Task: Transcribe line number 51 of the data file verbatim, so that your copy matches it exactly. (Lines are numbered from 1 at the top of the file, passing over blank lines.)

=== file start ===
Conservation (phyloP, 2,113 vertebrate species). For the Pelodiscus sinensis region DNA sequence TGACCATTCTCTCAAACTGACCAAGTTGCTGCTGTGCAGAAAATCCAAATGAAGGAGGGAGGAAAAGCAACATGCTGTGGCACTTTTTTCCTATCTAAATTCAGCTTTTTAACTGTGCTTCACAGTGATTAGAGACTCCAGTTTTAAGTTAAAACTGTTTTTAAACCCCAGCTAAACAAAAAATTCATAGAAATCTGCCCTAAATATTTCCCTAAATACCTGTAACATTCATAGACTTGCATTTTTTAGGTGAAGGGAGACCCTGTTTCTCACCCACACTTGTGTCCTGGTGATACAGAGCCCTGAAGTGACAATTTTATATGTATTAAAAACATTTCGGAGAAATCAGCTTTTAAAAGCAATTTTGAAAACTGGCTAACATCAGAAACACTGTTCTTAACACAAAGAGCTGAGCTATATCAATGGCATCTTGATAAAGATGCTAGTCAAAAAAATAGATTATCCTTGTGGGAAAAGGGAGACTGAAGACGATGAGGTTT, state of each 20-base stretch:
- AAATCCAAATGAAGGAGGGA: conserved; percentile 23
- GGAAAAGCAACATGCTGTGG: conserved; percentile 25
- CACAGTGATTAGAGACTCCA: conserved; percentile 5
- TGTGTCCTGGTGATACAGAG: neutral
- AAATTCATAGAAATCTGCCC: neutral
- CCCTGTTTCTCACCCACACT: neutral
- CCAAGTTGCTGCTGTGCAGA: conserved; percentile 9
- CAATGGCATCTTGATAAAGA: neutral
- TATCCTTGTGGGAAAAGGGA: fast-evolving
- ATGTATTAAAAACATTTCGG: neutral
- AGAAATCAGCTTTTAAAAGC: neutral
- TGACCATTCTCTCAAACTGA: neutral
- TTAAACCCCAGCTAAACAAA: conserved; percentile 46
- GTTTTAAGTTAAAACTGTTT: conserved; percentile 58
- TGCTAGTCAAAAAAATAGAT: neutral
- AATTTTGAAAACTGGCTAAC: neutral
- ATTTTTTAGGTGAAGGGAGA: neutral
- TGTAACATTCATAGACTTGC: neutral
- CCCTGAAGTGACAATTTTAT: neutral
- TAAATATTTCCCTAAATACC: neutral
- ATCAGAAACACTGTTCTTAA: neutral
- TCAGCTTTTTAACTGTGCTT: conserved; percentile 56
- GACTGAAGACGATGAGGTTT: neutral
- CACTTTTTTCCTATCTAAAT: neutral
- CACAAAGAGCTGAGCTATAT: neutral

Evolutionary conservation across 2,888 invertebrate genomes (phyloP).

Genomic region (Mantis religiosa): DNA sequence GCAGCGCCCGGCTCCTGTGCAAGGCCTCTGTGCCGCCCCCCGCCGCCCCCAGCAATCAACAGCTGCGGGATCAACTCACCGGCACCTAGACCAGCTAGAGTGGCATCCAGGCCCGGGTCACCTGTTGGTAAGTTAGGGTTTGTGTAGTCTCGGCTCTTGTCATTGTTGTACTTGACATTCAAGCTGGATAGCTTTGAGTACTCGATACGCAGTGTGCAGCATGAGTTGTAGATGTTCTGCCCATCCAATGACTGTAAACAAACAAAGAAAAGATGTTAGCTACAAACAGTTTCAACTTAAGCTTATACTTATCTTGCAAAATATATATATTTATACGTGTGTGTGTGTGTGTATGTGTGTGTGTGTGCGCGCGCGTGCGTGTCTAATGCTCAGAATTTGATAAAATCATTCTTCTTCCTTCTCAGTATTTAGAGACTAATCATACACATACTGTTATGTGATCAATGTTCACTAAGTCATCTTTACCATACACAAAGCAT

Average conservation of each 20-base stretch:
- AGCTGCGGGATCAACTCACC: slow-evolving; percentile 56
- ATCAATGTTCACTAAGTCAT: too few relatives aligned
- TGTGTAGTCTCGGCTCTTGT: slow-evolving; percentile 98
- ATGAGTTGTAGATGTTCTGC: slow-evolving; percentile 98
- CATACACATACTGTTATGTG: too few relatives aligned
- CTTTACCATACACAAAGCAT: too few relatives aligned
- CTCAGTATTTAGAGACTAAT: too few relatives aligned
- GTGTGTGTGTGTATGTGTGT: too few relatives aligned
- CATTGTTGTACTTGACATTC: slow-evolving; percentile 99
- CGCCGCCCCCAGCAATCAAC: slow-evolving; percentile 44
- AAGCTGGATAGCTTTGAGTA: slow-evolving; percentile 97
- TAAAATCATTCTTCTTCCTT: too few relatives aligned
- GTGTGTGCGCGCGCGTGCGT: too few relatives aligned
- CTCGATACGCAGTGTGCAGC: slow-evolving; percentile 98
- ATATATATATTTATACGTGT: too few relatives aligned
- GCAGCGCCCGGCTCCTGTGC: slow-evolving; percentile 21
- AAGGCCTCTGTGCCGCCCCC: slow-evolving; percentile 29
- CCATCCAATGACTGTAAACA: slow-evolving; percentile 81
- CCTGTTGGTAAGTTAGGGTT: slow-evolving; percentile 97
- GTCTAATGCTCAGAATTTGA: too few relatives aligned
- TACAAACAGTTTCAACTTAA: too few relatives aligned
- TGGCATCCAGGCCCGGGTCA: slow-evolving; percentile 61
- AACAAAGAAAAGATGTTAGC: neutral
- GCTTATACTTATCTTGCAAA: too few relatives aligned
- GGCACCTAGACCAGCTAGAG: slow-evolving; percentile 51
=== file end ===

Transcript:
- TGGCATCCAGGCCCGGGTCA: slow-evolving; percentile 61